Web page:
Since the mid-1980s, the pace of the population shift from the United States and Europe toward Asia and the resulting growth in key urban areas in the world have been increasing dramatically, notes McKinsey Global Institute in a new study, which says this trend is expected to continue.
“Cities have long been the world’s economic dynamos, but today the speed and scale of their expansion are unprecedented,” according to the report, called Urban world: Cities and the rise of the consuming class. “Through a combination of consumption and investment in physical capital, growing cities could inject up to $30 trillion a year into the world economy by 2025. Understanding cities and their shifting demographics is critical to reaching urban consumers and to preparing for the challenges that will arise from increasing demand for natural resources (such as water and energy) and for capital to invest in new housing, office buildings, and port capacity.”
That’s not to mention communications infrastructure.
McKinsey Global Institute goes on to write that “the 600 cities making the largest contribution to a higher global GDP – the City 600 – will generate nearly 65 percent of world economic growth by 2025. However, the most dramatic story within the City 600 involves just over 440 cities in emerging economies; by 2025, the Emerging 440 will account for close to half of overall growth. One billion people will enter the global consuming class by 2025. They will have incomes high enough to classify them as significant consumers of goods and services, and around 600 million of them will live in the Emerging 440.”
Mobile connectivity is improving quality of life for the growing throngs of urban dwellers, according to a separate study by Ericsson’s ConsumerLab research team.
"Urbanization is a global mega-trend,” notes Michael Björn, head of research at Ericsson ConsumerLab. “City populations grow by 7,500 people per hour, and people are clearly feeling some stress from overcrowding. But we also see how people in cities use ICT as a means to alleviate such feelings and to better experience city life."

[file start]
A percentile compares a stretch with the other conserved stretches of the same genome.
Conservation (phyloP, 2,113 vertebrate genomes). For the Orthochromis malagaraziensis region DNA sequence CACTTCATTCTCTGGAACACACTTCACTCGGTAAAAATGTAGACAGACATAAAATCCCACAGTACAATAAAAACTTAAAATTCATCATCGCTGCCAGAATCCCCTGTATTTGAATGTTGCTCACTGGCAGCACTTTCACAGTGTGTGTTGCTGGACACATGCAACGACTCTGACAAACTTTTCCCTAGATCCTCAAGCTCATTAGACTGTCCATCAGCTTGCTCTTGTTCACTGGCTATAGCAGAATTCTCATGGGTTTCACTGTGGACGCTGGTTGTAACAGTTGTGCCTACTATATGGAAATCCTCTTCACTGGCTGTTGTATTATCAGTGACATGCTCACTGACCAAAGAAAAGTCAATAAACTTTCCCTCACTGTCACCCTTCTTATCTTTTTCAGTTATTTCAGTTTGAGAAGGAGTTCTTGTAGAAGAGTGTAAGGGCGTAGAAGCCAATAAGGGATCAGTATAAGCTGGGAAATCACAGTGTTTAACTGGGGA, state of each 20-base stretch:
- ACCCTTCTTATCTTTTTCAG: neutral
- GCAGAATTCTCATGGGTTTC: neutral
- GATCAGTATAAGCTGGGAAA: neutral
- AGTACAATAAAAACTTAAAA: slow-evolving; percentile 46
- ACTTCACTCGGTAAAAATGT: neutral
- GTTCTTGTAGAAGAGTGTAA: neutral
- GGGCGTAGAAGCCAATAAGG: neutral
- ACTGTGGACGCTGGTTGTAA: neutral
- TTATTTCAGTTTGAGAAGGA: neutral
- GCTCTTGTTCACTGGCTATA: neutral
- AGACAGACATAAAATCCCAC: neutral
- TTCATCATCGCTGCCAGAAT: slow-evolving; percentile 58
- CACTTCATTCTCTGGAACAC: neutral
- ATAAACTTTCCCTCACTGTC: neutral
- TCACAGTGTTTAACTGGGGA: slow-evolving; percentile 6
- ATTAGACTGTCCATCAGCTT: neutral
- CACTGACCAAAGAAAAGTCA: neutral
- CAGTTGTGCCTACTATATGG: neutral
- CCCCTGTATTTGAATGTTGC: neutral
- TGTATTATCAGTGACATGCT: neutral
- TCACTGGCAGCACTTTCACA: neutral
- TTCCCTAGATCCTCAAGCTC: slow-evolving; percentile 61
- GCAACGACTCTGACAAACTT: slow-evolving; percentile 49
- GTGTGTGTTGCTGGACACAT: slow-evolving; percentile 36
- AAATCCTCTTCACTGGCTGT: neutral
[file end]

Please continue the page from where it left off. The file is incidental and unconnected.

The report indicates around 40 percent of people in cities use smartphones to access information to solve day-to-day issues and that mobile information can help ease the stress of commuting, which is noted in the survey as the biggest source of frustration.
Yet another report, this one from Infonetics Research, notes that China Mobile, Vodafone, and América Móvil are the world's top mobile operators by number of subscribers.
"The number of mobile broadband subscribers jumped nearly 50 percent in 2011 to 846 million, and we expect that number to reach 2.6 billion by 2016, driven by Brazil, Russia, India, China and others in the developing world," says Stéphane Téral, Infonetics Research's principal analyst for mobile infrastructure and carrier economics. "We anticipate Asia Pacific to account for over half of the world's mobile broadband subscribers by 2016, while Latin America will see the fastest growth."
Want to learn more about today’s powerful mobile Internet ecosystem? Then be sure to attend the Mobility Tech Conference & Expo, collocated with ITEXPO West 2012 taking place Oct. 2-5 2012, in Austin, TX. Co-sponsored by TMC Partner Crossfire Media the Mobility Tech Conference & Expo provides unmatched networking opportunities and a robust conference program representing the mobile ecosystem. The conference not only brings together the best and brightest in the wireless industry, it actually spans the communications and technology industry. For more information on registering for the Mobility Tech Conference & Expo click here.
Stay in touch with everything happening at Mobility Tech Conference & Expo. Follow us on Twitter.
Edited by Amanda Ciccatelli